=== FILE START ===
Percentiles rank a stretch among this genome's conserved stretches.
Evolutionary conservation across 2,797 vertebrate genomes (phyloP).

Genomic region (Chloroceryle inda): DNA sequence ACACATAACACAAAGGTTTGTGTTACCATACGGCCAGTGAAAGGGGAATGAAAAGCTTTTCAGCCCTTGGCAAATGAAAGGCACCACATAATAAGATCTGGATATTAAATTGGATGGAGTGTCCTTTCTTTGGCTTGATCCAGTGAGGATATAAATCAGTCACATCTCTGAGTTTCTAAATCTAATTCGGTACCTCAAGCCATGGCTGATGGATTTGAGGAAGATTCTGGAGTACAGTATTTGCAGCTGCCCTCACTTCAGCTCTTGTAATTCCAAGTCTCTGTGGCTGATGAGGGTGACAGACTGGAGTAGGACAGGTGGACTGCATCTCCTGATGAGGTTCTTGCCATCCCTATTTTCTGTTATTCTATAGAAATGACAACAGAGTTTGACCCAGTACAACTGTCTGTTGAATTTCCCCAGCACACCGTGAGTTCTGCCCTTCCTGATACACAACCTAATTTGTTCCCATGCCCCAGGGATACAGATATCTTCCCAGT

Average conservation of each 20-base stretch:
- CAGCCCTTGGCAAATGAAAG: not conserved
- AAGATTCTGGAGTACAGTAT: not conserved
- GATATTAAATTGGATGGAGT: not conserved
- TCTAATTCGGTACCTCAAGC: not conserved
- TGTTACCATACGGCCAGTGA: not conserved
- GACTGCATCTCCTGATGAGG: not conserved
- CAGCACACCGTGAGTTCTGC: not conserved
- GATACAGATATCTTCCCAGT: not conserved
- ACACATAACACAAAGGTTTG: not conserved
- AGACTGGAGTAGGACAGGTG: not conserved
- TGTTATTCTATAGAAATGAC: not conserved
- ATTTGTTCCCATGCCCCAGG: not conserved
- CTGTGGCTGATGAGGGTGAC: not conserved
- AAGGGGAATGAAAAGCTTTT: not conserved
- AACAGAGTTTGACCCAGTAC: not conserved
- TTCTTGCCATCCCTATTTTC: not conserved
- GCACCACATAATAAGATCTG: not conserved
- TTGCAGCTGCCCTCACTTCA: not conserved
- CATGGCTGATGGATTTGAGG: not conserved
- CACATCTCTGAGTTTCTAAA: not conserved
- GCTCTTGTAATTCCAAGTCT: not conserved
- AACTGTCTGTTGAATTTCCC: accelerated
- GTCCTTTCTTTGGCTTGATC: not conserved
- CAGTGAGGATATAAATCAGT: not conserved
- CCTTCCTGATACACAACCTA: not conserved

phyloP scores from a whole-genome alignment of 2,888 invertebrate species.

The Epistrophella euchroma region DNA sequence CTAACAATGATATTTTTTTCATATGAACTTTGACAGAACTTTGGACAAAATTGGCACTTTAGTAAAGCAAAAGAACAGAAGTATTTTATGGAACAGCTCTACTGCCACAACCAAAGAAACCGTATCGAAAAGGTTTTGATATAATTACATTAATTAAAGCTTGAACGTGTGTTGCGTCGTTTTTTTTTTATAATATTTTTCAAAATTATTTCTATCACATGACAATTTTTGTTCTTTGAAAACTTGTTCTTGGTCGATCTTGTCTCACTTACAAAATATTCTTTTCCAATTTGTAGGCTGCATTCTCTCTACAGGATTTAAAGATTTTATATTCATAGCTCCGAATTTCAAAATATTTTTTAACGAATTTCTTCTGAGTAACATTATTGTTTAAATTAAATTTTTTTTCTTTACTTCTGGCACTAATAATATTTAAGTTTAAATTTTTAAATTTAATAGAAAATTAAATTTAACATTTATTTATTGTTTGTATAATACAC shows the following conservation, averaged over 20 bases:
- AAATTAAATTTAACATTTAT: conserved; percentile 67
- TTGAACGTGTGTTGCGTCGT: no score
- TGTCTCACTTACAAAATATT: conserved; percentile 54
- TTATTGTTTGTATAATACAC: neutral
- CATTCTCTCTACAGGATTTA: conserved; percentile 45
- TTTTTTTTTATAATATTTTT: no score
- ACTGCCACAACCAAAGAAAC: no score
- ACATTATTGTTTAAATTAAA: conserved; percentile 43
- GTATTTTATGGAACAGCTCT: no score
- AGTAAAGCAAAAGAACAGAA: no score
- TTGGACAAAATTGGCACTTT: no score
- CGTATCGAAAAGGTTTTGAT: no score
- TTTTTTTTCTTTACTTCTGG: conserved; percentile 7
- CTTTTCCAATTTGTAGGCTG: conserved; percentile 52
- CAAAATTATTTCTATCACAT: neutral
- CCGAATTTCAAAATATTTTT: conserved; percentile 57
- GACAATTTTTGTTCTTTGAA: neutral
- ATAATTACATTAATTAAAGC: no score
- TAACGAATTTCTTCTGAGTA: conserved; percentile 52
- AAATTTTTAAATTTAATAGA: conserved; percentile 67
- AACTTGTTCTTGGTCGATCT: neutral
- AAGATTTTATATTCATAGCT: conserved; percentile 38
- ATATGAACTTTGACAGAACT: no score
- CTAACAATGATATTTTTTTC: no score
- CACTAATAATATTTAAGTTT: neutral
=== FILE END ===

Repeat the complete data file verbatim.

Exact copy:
Percentiles rank a stretch among this genome's conserved stretches.
Evolutionary conservation across 2,797 vertebrate genomes (phyloP).

Genomic region (Chloroceryle inda): DNA sequence ACACATAACACAAAGGTTTGTGTTACCATACGGCCAGTGAAAGGGGAATGAAAAGCTTTTCAGCCCTTGGCAAATGAAAGGCACCACATAATAAGATCTGGATATTAAATTGGATGGAGTGTCCTTTCTTTGGCTTGATCCAGTGAGGATATAAATCAGTCACATCTCTGAGTTTCTAAATCTAATTCGGTACCTCAAGCCATGGCTGATGGATTTGAGGAAGATTCTGGAGTACAGTATTTGCAGCTGCCCTCACTTCAGCTCTTGTAATTCCAAGTCTCTGTGGCTGATGAGGGTGACAGACTGGAGTAGGACAGGTGGACTGCATCTCCTGATGAGGTTCTTGCCATCCCTATTTTCTGTTATTCTATAGAAATGACAACAGAGTTTGACCCAGTACAACTGTCTGTTGAATTTCCCCAGCACACCGTGAGTTCTGCCCTTCCTGATACACAACCTAATTTGTTCCCATGCCCCAGGGATACAGATATCTTCCCAGT

Average conservation of each 20-base stretch:
- CAGCCCTTGGCAAATGAAAG: not conserved
- AAGATTCTGGAGTACAGTAT: not conserved
- GATATTAAATTGGATGGAGT: not conserved
- TCTAATTCGGTACCTCAAGC: not conserved
- TGTTACCATACGGCCAGTGA: not conserved
- GACTGCATCTCCTGATGAGG: not conserved
- CAGCACACCGTGAGTTCTGC: not conserved
- GATACAGATATCTTCCCAGT: not conserved
- ACACATAACACAAAGGTTTG: not conserved
- AGACTGGAGTAGGACAGGTG: not conserved
- TGTTATTCTATAGAAATGAC: not conserved
- ATTTGTTCCCATGCCCCAGG: not conserved
- CTGTGGCTGATGAGGGTGAC: not conserved
- AAGGGGAATGAAAAGCTTTT: not conserved
- AACAGAGTTTGACCCAGTAC: not conserved
- TTCTTGCCATCCCTATTTTC: not conserved
- GCACCACATAATAAGATCTG: not conserved
- TTGCAGCTGCCCTCACTTCA: not conserved
- CATGGCTGATGGATTTGAGG: not conserved
- CACATCTCTGAGTTTCTAAA: not conserved
- GCTCTTGTAATTCCAAGTCT: not conserved
- AACTGTCTGTTGAATTTCCC: accelerated
- GTCCTTTCTTTGGCTTGATC: not conserved
- CAGTGAGGATATAAATCAGT: not conserved
- CCTTCCTGATACACAACCTA: not conserved

phyloP scores from a whole-genome alignment of 2,888 invertebrate species.

The Epistrophella euchroma region DNA sequence CTAACAATGATATTTTTTTCATATGAACTTTGACAGAACTTTGGACAAAATTGGCACTTTAGTAAAGCAAAAGAACAGAAGTATTTTATGGAACAGCTCTACTGCCACAACCAAAGAAACCGTATCGAAAAGGTTTTGATATAATTACATTAATTAAAGCTTGAACGTGTGTTGCGTCGTTTTTTTTTTATAATATTTTTCAAAATTATTTCTATCACATGACAATTTTTGTTCTTTGAAAACTTGTTCTTGGTCGATCTTGTCTCACTTACAAAATATTCTTTTCCAATTTGTAGGCTGCATTCTCTCTACAGGATTTAAAGATTTTATATTCATAGCTCCGAATTTCAAAATATTTTTTAACGAATTTCTTCTGAGTAACATTATTGTTTAAATTAAATTTTTTTTCTTTACTTCTGGCACTAATAATATTTAAGTTTAAATTTTTAAATTTAATAGAAAATTAAATTTAACATTTATTTATTGTTTGTATAATACAC shows the following conservation, averaged over 20 bases:
- AAATTAAATTTAACATTTAT: conserved; percentile 67
- TTGAACGTGTGTTGCGTCGT: no score
- TGTCTCACTTACAAAATATT: conserved; percentile 54
- TTATTGTTTGTATAATACAC: neutral
- CATTCTCTCTACAGGATTTA: conserved; percentile 45
- TTTTTTTTTATAATATTTTT: no score
- ACTGCCACAACCAAAGAAAC: no score
- ACATTATTGTTTAAATTAAA: conserved; percentile 43
- GTATTTTATGGAACAGCTCT: no score
- AGTAAAGCAAAAGAACAGAA: no score
- TTGGACAAAATTGGCACTTT: no score
- CGTATCGAAAAGGTTTTGAT: no score
- TTTTTTTTCTTTACTTCTGG: conserved; percentile 7
- CTTTTCCAATTTGTAGGCTG: conserved; percentile 52
- CAAAATTATTTCTATCACAT: neutral
- CCGAATTTCAAAATATTTTT: conserved; percentile 57
- GACAATTTTTGTTCTTTGAA: neutral
- ATAATTACATTAATTAAAGC: no score
- TAACGAATTTCTTCTGAGTA: conserved; percentile 52
- AAATTTTTAAATTTAATAGA: conserved; percentile 67
- AACTTGTTCTTGGTCGATCT: neutral
- AAGATTTTATATTCATAGCT: conserved; percentile 38
- ATATGAACTTTGACAGAACT: no score
- CTAACAATGATATTTTTTTC: no score
- CACTAATAATATTTAAGTTT: neutral